Self-control, or specifically, willpower, has been dubbed a limited resource. The more we use it to complete one task, the less we have for the next one, and by the end of the day, willpower may be so drained that those impulses we seek to resist don’t have much of a chance.
But what about the things we are motivated to do? Interestingly, a new study done by researchers at University of Toronto shows that self-control may be highly influenced by how motivated we are.
As Dan Randles, a postdoctoral fellow in Professor Michael Inzlicht’s lab at U of T Scarborough notes, most studies on self-control depletion have been done in the lab, and some, including studies on glucose, may not translate so easily to real life conditions.
Working with Iain Harlow, Vice President of Science at the adaptive learning company Cerego, Randles and Inzlicht gathered data from more than 16,000 students who completed voluntary learning and review exercises over several months using Cerego’s adaptive learning platform. The researchers found that people experience worsened ability while doing a single difficult memory task, and that their performance begins to decline around the 30-minute mark with a notable drop in performance around 50 minutes.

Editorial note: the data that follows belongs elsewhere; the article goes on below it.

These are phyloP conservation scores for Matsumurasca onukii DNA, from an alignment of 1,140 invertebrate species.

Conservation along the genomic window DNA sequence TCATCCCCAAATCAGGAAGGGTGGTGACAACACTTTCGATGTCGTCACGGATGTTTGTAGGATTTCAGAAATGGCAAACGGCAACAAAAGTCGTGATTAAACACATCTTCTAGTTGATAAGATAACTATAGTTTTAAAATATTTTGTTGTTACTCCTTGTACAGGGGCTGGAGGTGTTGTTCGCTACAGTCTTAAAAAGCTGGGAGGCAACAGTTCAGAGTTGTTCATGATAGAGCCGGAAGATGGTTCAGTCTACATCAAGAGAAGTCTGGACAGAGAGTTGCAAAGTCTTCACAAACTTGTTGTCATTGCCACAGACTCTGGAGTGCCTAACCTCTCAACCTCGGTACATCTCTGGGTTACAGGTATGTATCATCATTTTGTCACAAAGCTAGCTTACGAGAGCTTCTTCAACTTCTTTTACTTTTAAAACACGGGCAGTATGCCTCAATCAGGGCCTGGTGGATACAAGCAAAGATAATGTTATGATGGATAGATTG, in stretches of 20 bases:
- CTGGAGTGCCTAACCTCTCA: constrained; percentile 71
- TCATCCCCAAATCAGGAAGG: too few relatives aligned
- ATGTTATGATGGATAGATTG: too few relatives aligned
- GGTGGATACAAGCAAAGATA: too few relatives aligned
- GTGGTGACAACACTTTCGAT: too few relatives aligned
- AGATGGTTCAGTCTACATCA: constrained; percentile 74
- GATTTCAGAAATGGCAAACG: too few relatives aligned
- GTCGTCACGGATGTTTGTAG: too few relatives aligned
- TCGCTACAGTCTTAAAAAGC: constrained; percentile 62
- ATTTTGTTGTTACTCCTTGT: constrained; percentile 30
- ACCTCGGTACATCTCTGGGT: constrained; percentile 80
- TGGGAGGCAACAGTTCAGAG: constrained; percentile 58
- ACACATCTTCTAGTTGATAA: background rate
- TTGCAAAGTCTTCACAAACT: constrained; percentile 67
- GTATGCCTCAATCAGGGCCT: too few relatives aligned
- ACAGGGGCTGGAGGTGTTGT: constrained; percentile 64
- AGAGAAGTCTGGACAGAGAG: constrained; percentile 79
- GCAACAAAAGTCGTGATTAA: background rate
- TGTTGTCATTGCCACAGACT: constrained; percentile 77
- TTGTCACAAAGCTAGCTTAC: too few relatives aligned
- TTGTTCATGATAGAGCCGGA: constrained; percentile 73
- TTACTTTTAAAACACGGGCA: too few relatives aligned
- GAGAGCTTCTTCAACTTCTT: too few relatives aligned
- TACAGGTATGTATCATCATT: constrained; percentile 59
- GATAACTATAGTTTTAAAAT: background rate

However, the researchers found no evidence that ability to complete the task decreased throughout the day, and in fact found that motivation to complete it actually increased (Harlow et al., 2018).
One explanation for this, Randles notes, could be that we have several longer-term goals to achieve and that we’re sensitive to putting in enough effort to complete them all. So too much effort in one task may rob other important goals (Randles, 2018).
This may be just one of the ways that we mistake the role – and the determinants – of motivation. And because motivation plays a central role in our lives – often moving toward our goals – understanding motivation and the forces that act upon it becomes imminently important for clinicians who work to help clients reach their goals.
Related Online Continuing Education (CE) Courses: